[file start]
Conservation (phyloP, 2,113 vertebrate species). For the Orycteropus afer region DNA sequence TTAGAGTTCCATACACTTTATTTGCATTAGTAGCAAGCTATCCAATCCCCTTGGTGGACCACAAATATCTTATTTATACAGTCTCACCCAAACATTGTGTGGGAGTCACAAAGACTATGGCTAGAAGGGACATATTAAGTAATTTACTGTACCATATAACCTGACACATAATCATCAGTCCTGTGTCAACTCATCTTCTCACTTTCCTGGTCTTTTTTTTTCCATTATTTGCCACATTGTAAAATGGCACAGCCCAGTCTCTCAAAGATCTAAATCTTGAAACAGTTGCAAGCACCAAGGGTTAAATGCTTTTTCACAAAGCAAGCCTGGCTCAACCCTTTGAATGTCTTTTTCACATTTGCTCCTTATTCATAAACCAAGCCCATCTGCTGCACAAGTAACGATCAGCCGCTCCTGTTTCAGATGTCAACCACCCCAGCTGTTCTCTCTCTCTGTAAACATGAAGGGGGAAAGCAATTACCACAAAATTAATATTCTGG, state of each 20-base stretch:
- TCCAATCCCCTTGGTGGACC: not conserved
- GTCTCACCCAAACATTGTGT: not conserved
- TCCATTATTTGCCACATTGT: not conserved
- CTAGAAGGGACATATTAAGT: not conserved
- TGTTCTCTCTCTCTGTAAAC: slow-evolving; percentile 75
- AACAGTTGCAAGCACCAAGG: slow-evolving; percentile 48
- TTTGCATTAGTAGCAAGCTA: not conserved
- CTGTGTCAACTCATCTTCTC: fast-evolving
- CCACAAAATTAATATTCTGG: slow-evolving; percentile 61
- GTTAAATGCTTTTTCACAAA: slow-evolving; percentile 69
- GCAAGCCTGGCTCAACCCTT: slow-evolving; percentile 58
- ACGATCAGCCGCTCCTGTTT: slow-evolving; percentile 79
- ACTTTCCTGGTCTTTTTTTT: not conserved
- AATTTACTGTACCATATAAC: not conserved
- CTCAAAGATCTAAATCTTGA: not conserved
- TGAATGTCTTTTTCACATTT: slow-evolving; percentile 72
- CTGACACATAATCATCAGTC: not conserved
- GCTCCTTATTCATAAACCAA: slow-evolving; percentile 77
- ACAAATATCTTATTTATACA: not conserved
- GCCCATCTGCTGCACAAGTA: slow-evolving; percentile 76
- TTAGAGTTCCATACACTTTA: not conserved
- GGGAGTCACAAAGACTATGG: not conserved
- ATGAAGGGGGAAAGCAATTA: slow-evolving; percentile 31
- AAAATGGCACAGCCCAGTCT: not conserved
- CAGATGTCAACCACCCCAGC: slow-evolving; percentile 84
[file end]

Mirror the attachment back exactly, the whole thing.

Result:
Conservation (phyloP, 2,113 vertebrate species). For the Orycteropus afer region DNA sequence TTAGAGTTCCATACACTTTATTTGCATTAGTAGCAAGCTATCCAATCCCCTTGGTGGACCACAAATATCTTATTTATACAGTCTCACCCAAACATTGTGTGGGAGTCACAAAGACTATGGCTAGAAGGGACATATTAAGTAATTTACTGTACCATATAACCTGACACATAATCATCAGTCCTGTGTCAACTCATCTTCTCACTTTCCTGGTCTTTTTTTTTCCATTATTTGCCACATTGTAAAATGGCACAGCCCAGTCTCTCAAAGATCTAAATCTTGAAACAGTTGCAAGCACCAAGGGTTAAATGCTTTTTCACAAAGCAAGCCTGGCTCAACCCTTTGAATGTCTTTTTCACATTTGCTCCTTATTCATAAACCAAGCCCATCTGCTGCACAAGTAACGATCAGCCGCTCCTGTTTCAGATGTCAACCACCCCAGCTGTTCTCTCTCTCTGTAAACATGAAGGGGGAAAGCAATTACCACAAAATTAATATTCTGG, state of each 20-base stretch:
- TCCAATCCCCTTGGTGGACC: not conserved
- GTCTCACCCAAACATTGTGT: not conserved
- TCCATTATTTGCCACATTGT: not conserved
- CTAGAAGGGACATATTAAGT: not conserved
- TGTTCTCTCTCTCTGTAAAC: slow-evolving; percentile 75
- AACAGTTGCAAGCACCAAGG: slow-evolving; percentile 48
- TTTGCATTAGTAGCAAGCTA: not conserved
- CTGTGTCAACTCATCTTCTC: fast-evolving
- CCACAAAATTAATATTCTGG: slow-evolving; percentile 61
- GTTAAATGCTTTTTCACAAA: slow-evolving; percentile 69
- GCAAGCCTGGCTCAACCCTT: slow-evolving; percentile 58
- ACGATCAGCCGCTCCTGTTT: slow-evolving; percentile 79
- ACTTTCCTGGTCTTTTTTTT: not conserved
- AATTTACTGTACCATATAAC: not conserved
- CTCAAAGATCTAAATCTTGA: not conserved
- TGAATGTCTTTTTCACATTT: slow-evolving; percentile 72
- CTGACACATAATCATCAGTC: not conserved
- GCTCCTTATTCATAAACCAA: slow-evolving; percentile 77
- ACAAATATCTTATTTATACA: not conserved
- GCCCATCTGCTGCACAAGTA: slow-evolving; percentile 76
- TTAGAGTTCCATACACTTTA: not conserved
- GGGAGTCACAAAGACTATGG: not conserved
- ATGAAGGGGGAAAGCAATTA: slow-evolving; percentile 31
- AAAATGGCACAGCCCAGTCT: not conserved
- CAGATGTCAACCACCCCAGC: slow-evolving; percentile 84